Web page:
Framework of Standards by Country

Standard Australia Brazil Canada China France Germany India Israel Italy Japan Korea United Kingdom United States
ConstitutionalNonePrivacy is constitutionally protected. Art. 5, Items X, XI, and XII.Privacy constitutionally protected. Charter of Rights § 7, 8.Privacy of correspondence nominally protected. Const. art. 40.Constitutional norms exist but traditionally are not legally enforceable.Privacy constitutionally protected. Basic Law, art. 10.Privacy construed to be part of fundamental right to "life and personal liberty" under Const. art. 21.Privacy is constitutionally protected; security exception. Basic Law § 7.Privacy not explicitly protected, but inferred from certain protections and general rights set forth in the Constitution.Communications privacy expressly protected by Const. art. 21, broader privacy right inferred from Const. Art. 13.Privacy constitutionally protected. Art. 17 and 18.The U.K. lacks a written constitution.Privacy is a right inferred from the Constitution. Const. amend. IV.
StatutoryTelecom (Intercept and Access Act), ASIO Act.The Wiretapping Act, Brazilian Federal Act 9296 / 1996Criminal Code, Nat'l Defence Act and CSIS Act.State Security Law, art. 11 and 18.Law n° 91-646.Standards laid out in Telecom. Act and G-10 Act.Currently no umbrella privacy statute.Wiretap Act, Teleco. Act, GSS Act.Data Protection Code (Legislative Decree no. 196 of 30 June 2003)Personal Information Protection Act, Communications Interception Act.Communication Privacy Act; Personal Info Protection Act.Standards provided by RIPA. Some protections in DPA. Standards provided by the Wiretap Act, ECPA and FISA
Law Enforcement vs. National SecuritySubject to distinct requirements.The Constitution only authorizes interception of communications for the purpose of investigating crimes, and the Brazilian Intelligence Agency does not have surveillance powers. Subject to distinct requirements.No meaningful separation. Neither subject to meaningful restrictions.Distinct requirements; judicial approval is required for electronic surveillance for law enforcement purposes, but is not always required for national security purposes. Express legal separation rule; “Trennungsgebot.”No clear distinctionSubject to distinct requirements.The Data Protection Code sets different standards for administrative, law enforcement, and national security activity.Security forces have few powers.Subject to distinct requirements.Same standards apply; intercepted communications excluded from court proceedingsExpress legal separation, though increased information sharing.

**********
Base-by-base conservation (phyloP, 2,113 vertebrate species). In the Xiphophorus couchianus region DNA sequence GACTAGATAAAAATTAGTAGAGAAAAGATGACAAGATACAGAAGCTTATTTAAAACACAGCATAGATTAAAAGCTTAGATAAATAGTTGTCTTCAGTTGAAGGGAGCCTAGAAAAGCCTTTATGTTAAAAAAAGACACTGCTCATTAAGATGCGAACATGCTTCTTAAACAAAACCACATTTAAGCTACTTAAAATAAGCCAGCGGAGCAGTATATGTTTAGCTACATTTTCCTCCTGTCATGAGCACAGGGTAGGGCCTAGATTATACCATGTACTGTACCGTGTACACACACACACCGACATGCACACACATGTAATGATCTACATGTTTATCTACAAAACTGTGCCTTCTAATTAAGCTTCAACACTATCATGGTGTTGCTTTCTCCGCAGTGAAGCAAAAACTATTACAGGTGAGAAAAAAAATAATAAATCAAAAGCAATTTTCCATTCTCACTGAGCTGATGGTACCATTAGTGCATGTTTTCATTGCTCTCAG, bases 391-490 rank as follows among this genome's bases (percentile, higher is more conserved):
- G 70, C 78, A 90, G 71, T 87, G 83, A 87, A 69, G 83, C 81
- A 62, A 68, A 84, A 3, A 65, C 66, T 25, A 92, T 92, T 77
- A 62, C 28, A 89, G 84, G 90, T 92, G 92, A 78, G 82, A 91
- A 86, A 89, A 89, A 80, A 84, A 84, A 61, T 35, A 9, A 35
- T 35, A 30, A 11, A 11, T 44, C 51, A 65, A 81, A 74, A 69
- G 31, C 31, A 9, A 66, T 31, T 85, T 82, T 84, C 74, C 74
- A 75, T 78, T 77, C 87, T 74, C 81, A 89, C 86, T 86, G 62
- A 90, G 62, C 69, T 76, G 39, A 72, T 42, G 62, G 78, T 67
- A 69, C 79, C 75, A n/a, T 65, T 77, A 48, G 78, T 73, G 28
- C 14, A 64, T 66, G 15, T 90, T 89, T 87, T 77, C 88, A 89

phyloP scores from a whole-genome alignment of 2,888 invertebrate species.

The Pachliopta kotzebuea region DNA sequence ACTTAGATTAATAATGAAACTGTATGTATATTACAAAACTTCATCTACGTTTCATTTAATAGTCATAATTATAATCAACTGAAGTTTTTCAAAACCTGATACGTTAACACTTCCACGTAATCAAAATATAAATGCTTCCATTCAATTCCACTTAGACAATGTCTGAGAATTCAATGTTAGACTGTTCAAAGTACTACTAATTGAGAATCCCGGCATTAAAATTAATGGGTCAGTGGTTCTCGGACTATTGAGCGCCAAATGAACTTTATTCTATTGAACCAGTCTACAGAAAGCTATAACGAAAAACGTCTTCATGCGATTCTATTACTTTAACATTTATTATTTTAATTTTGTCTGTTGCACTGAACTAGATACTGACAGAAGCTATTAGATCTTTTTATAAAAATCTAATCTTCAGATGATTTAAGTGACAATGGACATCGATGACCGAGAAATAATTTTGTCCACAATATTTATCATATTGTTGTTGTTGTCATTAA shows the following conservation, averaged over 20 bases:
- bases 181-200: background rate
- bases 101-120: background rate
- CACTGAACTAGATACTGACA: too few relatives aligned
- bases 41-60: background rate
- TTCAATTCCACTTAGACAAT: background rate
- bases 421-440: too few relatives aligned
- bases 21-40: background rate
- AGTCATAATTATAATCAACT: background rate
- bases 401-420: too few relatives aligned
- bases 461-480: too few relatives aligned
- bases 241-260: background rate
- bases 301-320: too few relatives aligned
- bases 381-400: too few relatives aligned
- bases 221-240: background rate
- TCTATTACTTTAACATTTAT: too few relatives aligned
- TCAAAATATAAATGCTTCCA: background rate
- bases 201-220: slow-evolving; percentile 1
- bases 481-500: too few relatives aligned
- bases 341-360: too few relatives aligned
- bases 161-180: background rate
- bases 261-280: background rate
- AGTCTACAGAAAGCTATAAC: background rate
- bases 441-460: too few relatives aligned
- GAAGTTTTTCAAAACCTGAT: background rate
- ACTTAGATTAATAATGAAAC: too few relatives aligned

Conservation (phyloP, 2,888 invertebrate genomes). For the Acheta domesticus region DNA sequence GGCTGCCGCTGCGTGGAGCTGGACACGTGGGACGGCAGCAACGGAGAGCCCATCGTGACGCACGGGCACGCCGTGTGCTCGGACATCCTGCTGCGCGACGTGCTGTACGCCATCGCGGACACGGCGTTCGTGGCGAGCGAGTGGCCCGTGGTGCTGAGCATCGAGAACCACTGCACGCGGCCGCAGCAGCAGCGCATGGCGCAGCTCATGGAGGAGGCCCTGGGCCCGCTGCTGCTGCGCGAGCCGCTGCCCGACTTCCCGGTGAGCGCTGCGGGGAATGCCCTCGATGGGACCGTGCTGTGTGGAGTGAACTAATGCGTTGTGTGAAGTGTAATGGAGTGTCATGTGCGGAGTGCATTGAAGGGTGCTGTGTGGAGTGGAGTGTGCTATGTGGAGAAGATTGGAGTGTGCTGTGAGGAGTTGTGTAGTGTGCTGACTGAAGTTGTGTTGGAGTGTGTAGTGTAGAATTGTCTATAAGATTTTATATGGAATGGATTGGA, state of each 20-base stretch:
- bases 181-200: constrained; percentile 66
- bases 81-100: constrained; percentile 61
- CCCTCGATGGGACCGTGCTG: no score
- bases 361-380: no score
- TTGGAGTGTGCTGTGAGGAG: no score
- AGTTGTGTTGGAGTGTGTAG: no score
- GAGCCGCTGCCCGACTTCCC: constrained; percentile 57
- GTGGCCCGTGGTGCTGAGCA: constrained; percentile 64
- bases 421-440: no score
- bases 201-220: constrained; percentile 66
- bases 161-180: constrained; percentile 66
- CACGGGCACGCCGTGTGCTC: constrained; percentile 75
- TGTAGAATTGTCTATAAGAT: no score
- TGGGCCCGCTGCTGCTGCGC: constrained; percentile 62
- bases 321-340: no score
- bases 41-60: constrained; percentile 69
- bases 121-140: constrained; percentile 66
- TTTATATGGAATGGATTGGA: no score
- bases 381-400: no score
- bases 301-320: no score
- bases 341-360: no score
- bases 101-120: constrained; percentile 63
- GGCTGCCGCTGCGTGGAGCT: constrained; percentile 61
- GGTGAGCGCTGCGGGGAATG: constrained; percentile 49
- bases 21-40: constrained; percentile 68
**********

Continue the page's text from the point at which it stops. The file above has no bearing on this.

Distinction between content and non-contentCommunications data has a lower threshold for access. Telecom Act § 110.Police can obtain subscriber identifying data without a warrant, but court has held that such info is protected by Const., requiring warrant.Unclear; Crim. Code does not expressly address collection of traffic data.Widespread access makes the distinction irrelevantContent is subject to greater protections.No, though both protected by the same high standard. NoNon-content data is subject to lesser protectionsGreater protection is given to “sensitive data.”UnclearTransactional data – including call records and Internet log records - is not considered to be “personal information.”Non-content data is subject to lesser protections. RIPA § 21-22.Yes. Telephony non-content data accessible with subpoena; Internet transactional data only with court order (but less than a warrant).
Tech neutral (Same standards voice vs data; analog vs. digital)Interception standard is tech. neutral. Telecom. Act § 5.Interception standards apply to telephone and digital communications.Interception standard is tech. neutral. Crim. Code §184(1).Standards differ depending on medium of transmissionYes; applies to any form of “interception of communication.”Employs a “layer model” which is not tech. neutralStandard for access is tech. neutral. Crim. Proc. § 91.Standard for access is tech neutralDifferent standards apply to monitoring different locations, such as a home compared to a car.Unique standards apply to certain forms of data, such as DNA.Standard for access is tech neutral. Standard for access is tech neutral.Standard for access is tech. neutral.Standards for law enforcement are tech neutral, but distinguish between access in real-time versus stored. National security standards generally the same for stored and real-time, but vary for radio.